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Thursday, December 25, 2014

Santa's Secret...

I can neither confirm nor deny this is a Merry Christmas and Happy Holiday.

You didn't see me here...


(And if Santa's been good to you, don't forget to pick up your copy of A No Good Itch...

Or SpyCatcher (Books 1-3 in ONE)


Tuesday, December 16, 2014

RELEASE DAY! A No Good Itch (J.J. McCall Novel) Book 3 - Now on sale!

So. Excited.

It's finally here.

Release day for the 3rd novel in my J.J. McCall Series.  Now available in Paperback and Ebook. Buy Link Here - http://www.amazon.com/S.D.-Skye/e/B00AMAUFK8

What can I say about this new book?  Well, I've put together the Top 5 things you need to know about A No Good Itch.

1. It combines two of my favorite kinds of stories -- Mafia and Spies. I worked both areas in my former life and believe it or not--there is a real life connection between the two areas (revealed in the book). So, if you're a TV buff, the story is like Covert Affairs meets The Americans meets The Sopranos. If you're a fan of the series, you'll know that these elements have been built into the story from book one so it is indeed a natural evolution. Nothing here is forced. The story takes us to New York where two criminal worlds collide and A No Good Itch captures a glimpse of the conflict. Pretty exciting.

2. It's twisty-turny goodness. This book, I think, far exceeds the page-turner quality of the first two books. There's a lot of great twists and turns and the suspense has been amped up a notch.

3. At the heart, there's still a great romance between J.J. and Tony that really evolves in this story. Their love faces societal and familial challenges that they will have to fight to overcome if they want to be together. But I'm not sure either has enough will to overcome Gia Campioni. Time will tell.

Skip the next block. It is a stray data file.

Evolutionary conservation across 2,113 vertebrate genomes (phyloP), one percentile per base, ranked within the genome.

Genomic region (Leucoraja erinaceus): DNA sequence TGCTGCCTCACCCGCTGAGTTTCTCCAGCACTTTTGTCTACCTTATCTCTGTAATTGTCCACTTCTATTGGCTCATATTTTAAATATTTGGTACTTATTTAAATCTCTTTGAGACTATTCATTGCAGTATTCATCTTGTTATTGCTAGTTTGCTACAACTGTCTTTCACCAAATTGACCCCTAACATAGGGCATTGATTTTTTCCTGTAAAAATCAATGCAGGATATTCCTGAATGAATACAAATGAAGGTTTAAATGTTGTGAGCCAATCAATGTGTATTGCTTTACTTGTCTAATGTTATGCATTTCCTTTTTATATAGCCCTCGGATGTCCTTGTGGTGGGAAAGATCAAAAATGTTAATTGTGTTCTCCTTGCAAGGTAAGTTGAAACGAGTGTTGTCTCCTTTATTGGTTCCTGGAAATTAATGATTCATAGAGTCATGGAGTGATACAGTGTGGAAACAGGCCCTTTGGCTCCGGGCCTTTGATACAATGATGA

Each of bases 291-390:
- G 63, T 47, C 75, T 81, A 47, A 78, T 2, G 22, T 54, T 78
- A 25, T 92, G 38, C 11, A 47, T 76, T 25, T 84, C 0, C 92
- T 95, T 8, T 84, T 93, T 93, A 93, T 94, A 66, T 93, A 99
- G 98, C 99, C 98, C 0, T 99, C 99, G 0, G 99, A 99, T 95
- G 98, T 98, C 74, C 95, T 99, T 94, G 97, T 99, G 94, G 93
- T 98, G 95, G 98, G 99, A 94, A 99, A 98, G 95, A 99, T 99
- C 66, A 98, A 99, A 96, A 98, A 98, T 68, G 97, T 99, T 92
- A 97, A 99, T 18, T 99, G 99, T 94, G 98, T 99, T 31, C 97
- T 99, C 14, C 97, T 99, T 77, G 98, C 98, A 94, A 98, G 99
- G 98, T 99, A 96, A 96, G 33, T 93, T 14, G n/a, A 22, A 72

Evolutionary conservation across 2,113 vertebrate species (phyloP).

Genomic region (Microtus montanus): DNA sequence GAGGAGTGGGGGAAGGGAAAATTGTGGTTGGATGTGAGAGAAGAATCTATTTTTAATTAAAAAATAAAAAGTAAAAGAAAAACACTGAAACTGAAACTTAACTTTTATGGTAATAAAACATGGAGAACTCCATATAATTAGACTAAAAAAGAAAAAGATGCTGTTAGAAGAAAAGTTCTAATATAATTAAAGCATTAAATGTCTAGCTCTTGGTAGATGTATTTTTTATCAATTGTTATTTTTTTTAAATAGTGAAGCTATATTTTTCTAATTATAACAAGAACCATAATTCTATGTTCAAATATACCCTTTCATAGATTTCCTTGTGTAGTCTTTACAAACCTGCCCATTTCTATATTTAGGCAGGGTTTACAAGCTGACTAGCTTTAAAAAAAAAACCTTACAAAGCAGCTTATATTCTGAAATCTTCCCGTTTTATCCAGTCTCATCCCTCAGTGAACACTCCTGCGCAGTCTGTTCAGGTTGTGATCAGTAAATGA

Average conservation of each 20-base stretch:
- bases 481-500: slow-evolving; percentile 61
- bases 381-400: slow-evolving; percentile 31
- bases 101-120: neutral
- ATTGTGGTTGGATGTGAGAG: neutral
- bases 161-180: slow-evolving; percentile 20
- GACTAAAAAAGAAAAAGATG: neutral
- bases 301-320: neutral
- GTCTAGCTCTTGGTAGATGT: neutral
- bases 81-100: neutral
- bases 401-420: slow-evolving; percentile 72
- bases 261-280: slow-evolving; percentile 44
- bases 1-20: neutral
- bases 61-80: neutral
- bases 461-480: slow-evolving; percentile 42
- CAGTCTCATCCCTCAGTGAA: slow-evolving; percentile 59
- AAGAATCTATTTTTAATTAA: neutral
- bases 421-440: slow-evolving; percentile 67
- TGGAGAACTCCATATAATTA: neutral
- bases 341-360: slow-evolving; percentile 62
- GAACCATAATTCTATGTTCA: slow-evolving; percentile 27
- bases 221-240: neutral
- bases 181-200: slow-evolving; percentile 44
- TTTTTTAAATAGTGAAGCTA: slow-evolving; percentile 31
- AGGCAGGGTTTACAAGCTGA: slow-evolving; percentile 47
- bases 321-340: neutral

4. Six -- sometimes you love him, and sometimes you love to hate him. Not much changed in this story. He faces some tough choices when trying to catch a fugitive traitor on foreign territory with a contractor that uses controversial tactics. Does he do the right thing? It's up to each reader to decide.

5. I thought that this was going to be the "climax" book in the series of five...but when I came to the end of this one, I realized there's no place to go but UP in Book 4. It will be a DOOZIE.

If you're new to the series, don't fret. Next Tuesday, December 23rd, I'll be releasing the 3-book set featuring books 1-3. That way you can read from The Seven Year Itch through A No Good Itch. 




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Tuesday, December 9, 2014

7 Lessons I've Learned about Writing...so far...


I was just sitting here thinking about how I can't believe I'm going to be releasing my 7th novel one week from today--A No Good Itch. The third book in the J.J. McCall series. It's incredible to me when I think about because as much as I love writing, I never dreamed I could be a published author. I never dreamed that one day my books would sit on shelves in bookstores and that people would, you know, PURCHASE them. Pay money for thoughts that came out of my head. 

Writing the J.J. McCall series has been both exciting, exhilarating, and a learning process. As I take this moment to bask in the glow of my awesomeness [LOL here], I thought I would share some of the lessons I've learned over the past five years. 

Lesson 1: Work ethic (often) trumps talent.

I can write anything I want on any topic I want if I work hard enough to do it. That was a big lesson for me with A No Good Itch. I wrote COMPLETELY out of my comfort zone. I wrote in “voices” I didn't know I had in me. I wrote a story that exceeds the limits of my small internal universe. I was scared and intimidated by the subject matter--I mean who in their right mind would try to write an Italian Mafia story inside of a Spy Thriller??? So many days I thought, "What the hell were you thinking???" And yet, after all is said and done, the story works. I really stretched the bounds of my talent on this latest book with a lot of hard work. The biggest lesson I've learned? If you put in enough effort, your talent will eventually rise to meet you at the level of your work ethic.

 Lesson 2: Writing is hard, hard work--but it doesn't feel that way (unless you're editing).

 If you want to publish high-quality stories, writing is freaking HARD as HELL. OMG. I mean, this is long, hard, arduous, solitary work. It's really hard. So then...why do I love it so? I dunno. Insanity? Or maybe...insanity? Who can say, really? But what I do know is that no matter how hard the work is, I love every minute of it (except for editing. I could do without editing). 

 

Lesson 3: Outlines are not the enemy.